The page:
Like Sean Collins, I'm always a little suspicious about the way "mainstream" critics will latch onto a horror movie if they can read it as political allegory. While it's true enough - a lot of horror movies do have political commentary in their sub-or-not-so-sub-text - that tends to be the least interesting/enjoyable part (for this horror fan at least). For instance, I know that George Romero's Dawn of the Dead is meant as a critique of consumerism, etc., but it's a one-note, one-joke critique and while it adds something to the movie, it's not exactly the icing on the cake (i.e. something superficial that nonetheless holds the movie together). It's more like knowing that the baker used Splenda and egg whites while making the cake, so you don't have to feel so guilty about eating it.
(For the record: what I like about Dawn is the way it gets at the dynamics of people coming together and falling apart when they're under pressure). (Also for the record: this is probably why I was a bit "meh" about Romero's Land of the Dead, which is lots and lots of political commentary and skimps on the "people under pressure" details). (Final for the record: I think all the attention paid to the social/political messages of Romero's movies has obscured his status as one of the most interesting religious filmmakers out there). (Sorry, I lied: I feel sort of the same way about a lot of the critical takes on Carl Barks's Duck stories: yes, a lot of them (cleverly) make some (very clever) political points, but that seems (to me) to be such a small part of what makes them great, that the fact that critics spend so much time pointing that out seems (to me) like they're performing some kind of penance).
Anyway, I bring all this up just to say that though there's some political (anti-American) stuff in The Host, it seems like a relatively small part of the movie. Although maybe that's because the movie is such a mix of genre, tones, and moods that any single element is going to seem small when compared to the whole. Any element except for the creature, that is, which is everything I'd want from a movie monster.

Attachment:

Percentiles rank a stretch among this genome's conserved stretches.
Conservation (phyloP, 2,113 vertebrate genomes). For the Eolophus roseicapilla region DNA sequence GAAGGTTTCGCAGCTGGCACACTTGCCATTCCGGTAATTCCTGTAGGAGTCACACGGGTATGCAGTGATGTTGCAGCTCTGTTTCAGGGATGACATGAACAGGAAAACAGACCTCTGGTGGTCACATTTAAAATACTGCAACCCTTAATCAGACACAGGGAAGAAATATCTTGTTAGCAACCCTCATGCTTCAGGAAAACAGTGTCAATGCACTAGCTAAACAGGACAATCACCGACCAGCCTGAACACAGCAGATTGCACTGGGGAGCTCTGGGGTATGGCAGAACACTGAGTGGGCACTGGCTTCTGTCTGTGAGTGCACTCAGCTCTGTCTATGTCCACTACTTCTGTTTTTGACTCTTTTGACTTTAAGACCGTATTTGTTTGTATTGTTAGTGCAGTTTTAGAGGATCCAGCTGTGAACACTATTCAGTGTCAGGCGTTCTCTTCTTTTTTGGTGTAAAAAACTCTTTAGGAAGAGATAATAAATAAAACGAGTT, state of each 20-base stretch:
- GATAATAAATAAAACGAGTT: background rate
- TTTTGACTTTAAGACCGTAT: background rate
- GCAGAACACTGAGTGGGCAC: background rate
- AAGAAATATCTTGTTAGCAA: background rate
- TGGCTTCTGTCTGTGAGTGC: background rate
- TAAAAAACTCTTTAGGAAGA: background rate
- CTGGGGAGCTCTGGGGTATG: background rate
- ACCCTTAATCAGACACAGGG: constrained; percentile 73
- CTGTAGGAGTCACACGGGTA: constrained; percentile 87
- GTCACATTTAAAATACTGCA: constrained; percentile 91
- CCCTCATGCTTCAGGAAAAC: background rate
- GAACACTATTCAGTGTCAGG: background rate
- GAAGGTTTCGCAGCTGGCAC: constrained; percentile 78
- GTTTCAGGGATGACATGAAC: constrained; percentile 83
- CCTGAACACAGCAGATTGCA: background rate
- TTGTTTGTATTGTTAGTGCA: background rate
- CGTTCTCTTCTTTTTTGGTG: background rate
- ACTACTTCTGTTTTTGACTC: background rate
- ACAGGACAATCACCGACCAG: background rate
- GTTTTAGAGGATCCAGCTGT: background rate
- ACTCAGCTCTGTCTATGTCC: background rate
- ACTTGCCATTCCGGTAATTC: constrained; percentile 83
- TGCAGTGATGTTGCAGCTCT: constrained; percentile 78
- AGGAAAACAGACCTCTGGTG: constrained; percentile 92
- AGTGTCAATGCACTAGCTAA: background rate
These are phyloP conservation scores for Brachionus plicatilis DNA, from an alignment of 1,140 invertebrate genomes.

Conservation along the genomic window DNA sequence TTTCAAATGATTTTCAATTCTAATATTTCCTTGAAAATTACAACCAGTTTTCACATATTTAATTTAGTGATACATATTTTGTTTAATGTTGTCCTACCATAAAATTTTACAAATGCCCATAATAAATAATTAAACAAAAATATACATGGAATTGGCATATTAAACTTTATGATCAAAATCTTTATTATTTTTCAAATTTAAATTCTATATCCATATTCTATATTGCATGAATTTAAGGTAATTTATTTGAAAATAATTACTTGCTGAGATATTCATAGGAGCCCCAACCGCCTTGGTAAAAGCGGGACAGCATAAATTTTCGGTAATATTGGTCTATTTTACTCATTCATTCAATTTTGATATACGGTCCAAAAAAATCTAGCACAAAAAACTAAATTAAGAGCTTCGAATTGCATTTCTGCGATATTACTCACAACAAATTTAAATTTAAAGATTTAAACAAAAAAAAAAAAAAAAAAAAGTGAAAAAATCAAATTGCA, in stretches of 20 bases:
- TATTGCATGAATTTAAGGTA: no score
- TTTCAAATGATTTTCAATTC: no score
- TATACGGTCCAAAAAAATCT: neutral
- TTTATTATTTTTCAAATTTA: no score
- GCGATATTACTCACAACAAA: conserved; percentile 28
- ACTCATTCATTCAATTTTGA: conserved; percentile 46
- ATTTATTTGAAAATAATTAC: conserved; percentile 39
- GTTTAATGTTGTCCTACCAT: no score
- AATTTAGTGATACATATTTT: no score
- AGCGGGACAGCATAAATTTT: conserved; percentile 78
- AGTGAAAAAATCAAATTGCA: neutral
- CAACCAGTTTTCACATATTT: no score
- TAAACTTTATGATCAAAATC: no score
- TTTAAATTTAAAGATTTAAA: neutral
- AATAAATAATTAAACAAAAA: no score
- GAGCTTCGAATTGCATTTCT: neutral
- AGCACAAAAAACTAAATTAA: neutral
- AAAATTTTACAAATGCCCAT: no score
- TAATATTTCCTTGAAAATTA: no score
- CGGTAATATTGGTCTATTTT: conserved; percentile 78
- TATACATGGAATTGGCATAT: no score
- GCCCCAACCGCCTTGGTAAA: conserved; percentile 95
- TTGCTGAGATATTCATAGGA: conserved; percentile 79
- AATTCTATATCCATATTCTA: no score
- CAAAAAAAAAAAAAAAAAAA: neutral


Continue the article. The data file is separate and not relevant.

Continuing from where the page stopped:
I should also note that I usually have some trouble responding to the seemingly, wildly incoherent tones and styles of a lot of the Korean movies that I've seen. For instance, I liked parts of Welcome to Dongmakgol, but I honestly did not know what to make of its sudden shifts from the realistic military violence of Saving Private Ryan to the magical folksy sentiment of something like I Know Where I'm Going to the cartoonish slapstick of a Will Ferrell movie and then back to Saving Private Ryan for a bloody, depressing ending (which, FYI, is much more anti-American than anything in The Host). Even the Bollywood movies that I've seen - with their plots about terrorists and big romantic musical numbers and over-the-top action sequences - seem to have had a more coherent vision than Dongmakgol.
The Host is also kind of all over the place tonally, but the director manages to pull everything together by (a) keeping a coherent visual style and (b) tempering everything else with a sense of sympathetic, bemused irony.
My two "gripes" that aren't really gripes, but more like nitpicks:
- Structurally, there's a slight problem in that the movie's most technical brilliant and viscerally moving sequence comes really early and though everything that comes after is still really good, that there isn't more that's also breathtaking is a bit of a let down (see also The Matrix and Saving Private Ryan).
- This is much more personal, but my girlfriend was able to watch The Host pretty much all the way through, which means that, for me, for a horror movie, it was lacking in both the gore and scares departments. Last year's (IMHO) underrated Slither isn't as good a movie as The Host, but it's constant one-upping of the "ick" factor is more what I'm looking for from a movie about slimy mutant creatures who are trying to eat us. Also, the trailer that I saw quoted some critic comparing this to Jaws, but both Jaws and Jurassic Park are more suspenseful/scary than this.
Still, I liked it, and for those keeping score at home, currently my favorite movie of the year.